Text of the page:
Newswire (Published: Tuesday, July 4, 2017, 3:31:00 PM CDT, Received: Tuesday, July 4, 2017, 3:42:13 PM CDT)

Word Count: 339

Digital rectal examination is up to 68% accurate in early diagnosis of men without symptoms

LESS than one in seven doctors examines the prostate gland for cancer, with excuses including “My finger is too short”.

Other reasons given for not performing a digital rectal examination include: “It might be taken as sexual harassment”, “There’s no privacy in the ward” and “There’s no lubricant”.

Kalli Spencer, a urologist at the Wits University Medical School, questioned 303 doctors — excluding urologists — to find out whether they tested for prostate cancer and, if not, why not.

Writing in the SA Medical Journal, Spencer said digital exams were uncommon “which might have significant clinical implications”.

Prostate cancer is the most common solid-organ cancer among men, according to the SA National Cancer Registry. Blacks are at highest risk.

Said Spencer: “The incidence increases at about 3% a year, with one in 26 men developing prostate cancer and five men dying because of it every day.”

Screening with an examination and a prostate-specific antigen blood test are important for early detection but doctors at the Charlotte Maxeke, Helen Joseph and Chris Hani-Baragwanath academic hospitals are not keen on feeling the prostate through a man’s rectum.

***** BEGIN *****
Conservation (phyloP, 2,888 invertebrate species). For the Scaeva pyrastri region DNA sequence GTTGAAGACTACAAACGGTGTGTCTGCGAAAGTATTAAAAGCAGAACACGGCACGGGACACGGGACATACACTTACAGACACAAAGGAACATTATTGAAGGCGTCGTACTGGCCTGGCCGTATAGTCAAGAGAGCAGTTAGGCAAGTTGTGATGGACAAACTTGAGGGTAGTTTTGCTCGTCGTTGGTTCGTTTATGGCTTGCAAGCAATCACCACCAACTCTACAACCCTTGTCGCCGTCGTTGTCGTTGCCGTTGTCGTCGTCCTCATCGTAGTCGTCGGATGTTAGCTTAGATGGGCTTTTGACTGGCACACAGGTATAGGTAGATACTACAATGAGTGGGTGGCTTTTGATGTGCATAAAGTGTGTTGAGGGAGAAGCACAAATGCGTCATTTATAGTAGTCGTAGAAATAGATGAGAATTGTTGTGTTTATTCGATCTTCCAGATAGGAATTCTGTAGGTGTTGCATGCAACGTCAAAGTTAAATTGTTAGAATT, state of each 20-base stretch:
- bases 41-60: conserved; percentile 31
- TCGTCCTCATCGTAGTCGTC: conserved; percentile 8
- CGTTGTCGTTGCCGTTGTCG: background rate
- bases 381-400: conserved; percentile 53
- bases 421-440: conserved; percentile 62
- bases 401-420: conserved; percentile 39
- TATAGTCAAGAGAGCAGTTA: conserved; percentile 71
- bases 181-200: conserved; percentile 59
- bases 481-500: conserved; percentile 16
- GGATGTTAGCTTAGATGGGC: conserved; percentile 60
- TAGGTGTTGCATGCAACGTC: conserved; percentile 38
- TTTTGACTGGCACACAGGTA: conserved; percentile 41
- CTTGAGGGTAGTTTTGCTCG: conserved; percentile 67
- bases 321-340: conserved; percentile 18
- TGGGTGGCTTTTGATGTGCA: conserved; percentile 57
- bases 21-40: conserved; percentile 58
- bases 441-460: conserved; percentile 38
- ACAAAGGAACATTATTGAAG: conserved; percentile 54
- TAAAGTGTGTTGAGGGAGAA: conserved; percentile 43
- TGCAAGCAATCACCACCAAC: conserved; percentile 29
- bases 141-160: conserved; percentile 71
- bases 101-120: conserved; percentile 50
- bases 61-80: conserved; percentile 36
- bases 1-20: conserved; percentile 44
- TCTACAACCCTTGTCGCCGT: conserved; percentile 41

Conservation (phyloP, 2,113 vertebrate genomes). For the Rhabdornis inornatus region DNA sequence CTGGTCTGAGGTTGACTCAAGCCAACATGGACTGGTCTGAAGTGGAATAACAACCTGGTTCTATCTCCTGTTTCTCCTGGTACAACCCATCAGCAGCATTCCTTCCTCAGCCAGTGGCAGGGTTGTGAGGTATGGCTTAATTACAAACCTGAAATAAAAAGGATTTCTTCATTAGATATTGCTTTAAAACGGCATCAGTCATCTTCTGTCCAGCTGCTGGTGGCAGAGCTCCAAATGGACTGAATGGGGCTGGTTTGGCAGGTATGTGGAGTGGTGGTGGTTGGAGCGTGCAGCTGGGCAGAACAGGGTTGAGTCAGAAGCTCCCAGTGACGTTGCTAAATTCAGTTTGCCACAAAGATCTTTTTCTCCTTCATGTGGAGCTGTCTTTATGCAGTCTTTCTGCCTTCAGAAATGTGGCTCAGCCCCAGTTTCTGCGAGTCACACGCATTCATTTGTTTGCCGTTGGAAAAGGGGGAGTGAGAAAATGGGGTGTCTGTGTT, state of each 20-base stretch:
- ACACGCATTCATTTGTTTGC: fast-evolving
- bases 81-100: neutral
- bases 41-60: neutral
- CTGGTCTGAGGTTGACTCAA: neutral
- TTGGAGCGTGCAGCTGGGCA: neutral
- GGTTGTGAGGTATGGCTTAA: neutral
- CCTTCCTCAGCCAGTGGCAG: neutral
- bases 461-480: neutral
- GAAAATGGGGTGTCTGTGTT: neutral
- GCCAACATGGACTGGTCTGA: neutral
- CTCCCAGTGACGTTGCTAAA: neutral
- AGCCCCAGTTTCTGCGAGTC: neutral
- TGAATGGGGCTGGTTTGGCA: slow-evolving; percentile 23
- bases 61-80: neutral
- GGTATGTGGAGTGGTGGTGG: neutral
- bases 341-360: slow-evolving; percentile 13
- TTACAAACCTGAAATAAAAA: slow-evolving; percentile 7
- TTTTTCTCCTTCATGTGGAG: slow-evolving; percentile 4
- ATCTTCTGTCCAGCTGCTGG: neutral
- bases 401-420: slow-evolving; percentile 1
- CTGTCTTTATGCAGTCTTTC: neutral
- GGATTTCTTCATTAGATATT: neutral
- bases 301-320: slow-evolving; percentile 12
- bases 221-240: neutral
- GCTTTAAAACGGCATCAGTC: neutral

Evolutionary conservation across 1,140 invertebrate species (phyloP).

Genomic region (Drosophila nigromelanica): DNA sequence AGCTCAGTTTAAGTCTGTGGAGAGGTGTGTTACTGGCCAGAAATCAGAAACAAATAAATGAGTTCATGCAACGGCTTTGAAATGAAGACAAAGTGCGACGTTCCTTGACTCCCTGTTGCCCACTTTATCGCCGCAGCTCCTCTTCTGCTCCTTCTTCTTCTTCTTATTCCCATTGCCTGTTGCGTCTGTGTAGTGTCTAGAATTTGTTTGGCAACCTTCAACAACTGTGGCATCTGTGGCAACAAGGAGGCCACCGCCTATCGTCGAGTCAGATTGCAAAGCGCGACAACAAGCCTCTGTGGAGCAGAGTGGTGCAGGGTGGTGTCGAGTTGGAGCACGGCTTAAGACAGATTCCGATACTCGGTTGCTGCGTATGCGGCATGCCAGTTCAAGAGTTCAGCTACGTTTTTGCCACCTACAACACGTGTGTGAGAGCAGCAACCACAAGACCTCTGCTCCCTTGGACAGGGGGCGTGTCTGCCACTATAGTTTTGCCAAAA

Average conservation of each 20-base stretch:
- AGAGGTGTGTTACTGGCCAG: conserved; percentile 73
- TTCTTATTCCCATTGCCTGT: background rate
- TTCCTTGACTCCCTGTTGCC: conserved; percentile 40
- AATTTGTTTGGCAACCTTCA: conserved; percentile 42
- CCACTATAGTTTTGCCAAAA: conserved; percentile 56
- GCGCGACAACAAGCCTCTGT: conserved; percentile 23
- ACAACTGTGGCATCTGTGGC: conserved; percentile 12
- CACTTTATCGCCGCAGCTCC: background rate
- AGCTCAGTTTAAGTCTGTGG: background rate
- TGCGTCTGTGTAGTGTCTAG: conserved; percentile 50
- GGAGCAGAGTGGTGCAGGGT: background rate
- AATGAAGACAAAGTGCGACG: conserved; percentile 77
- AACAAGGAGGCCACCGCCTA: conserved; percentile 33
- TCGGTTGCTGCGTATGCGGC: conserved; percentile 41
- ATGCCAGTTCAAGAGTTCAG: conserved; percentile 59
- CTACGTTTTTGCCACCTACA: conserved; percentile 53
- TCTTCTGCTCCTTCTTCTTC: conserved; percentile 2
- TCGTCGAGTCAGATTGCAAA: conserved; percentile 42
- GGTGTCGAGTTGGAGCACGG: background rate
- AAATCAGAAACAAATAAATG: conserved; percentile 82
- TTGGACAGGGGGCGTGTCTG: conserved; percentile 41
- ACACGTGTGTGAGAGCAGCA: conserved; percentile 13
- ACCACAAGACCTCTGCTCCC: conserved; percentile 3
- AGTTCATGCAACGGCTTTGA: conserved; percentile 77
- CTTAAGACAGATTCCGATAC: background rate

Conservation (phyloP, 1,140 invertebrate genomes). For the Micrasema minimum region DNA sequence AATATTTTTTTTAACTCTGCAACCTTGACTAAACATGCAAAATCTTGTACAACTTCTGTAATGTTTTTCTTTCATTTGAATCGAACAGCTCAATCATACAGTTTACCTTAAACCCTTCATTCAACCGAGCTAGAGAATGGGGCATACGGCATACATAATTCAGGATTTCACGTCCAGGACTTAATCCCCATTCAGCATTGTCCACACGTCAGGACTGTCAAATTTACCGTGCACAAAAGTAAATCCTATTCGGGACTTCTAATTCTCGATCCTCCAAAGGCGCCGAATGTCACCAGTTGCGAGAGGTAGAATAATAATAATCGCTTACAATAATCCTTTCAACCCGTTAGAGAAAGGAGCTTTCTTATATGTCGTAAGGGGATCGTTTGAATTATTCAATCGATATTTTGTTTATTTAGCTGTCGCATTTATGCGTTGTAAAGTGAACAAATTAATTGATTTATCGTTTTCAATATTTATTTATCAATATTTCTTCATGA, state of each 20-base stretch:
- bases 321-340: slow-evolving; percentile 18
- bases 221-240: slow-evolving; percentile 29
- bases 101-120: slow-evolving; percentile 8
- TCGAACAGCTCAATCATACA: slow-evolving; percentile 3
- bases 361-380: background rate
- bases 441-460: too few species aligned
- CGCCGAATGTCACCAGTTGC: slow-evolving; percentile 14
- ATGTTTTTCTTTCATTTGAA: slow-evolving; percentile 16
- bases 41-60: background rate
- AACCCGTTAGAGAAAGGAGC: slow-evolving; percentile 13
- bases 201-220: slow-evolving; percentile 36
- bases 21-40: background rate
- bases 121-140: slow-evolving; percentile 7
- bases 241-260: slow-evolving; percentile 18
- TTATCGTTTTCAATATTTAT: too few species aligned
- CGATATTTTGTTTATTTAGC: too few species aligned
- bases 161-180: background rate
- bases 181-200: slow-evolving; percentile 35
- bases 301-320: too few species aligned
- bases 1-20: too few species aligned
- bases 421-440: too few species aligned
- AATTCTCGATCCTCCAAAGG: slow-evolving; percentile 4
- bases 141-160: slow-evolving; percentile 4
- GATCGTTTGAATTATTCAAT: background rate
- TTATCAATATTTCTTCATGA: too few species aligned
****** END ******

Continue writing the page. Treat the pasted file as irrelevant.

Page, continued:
One said: “It is an intrusive waste of time carrying out rectal examinations.”

But Spencer said 18% of cancer cases were detected by a doctor’s finger. Digital rectal examination, or DRE, is up to 68% accurate in the early diagnosis of men without symptoms of cancer.

“General practitioners or other non-urologists should always perform DREs as part of their examination for the early detection of cancer,” he said.

Four of the reasons doctors gave for not doing examinations were more prevalent among women: no privacy, cultural or religious convictions, anticipated patient refusal and concern about the patient’s modesty.

Said Spencer: “The under-performance of DREs not only leads to non-detection of some prostate cancers but also deprives junior doctors of training.

“Teaching medical students physical examination techniques on real patients is an important part of medical education.”


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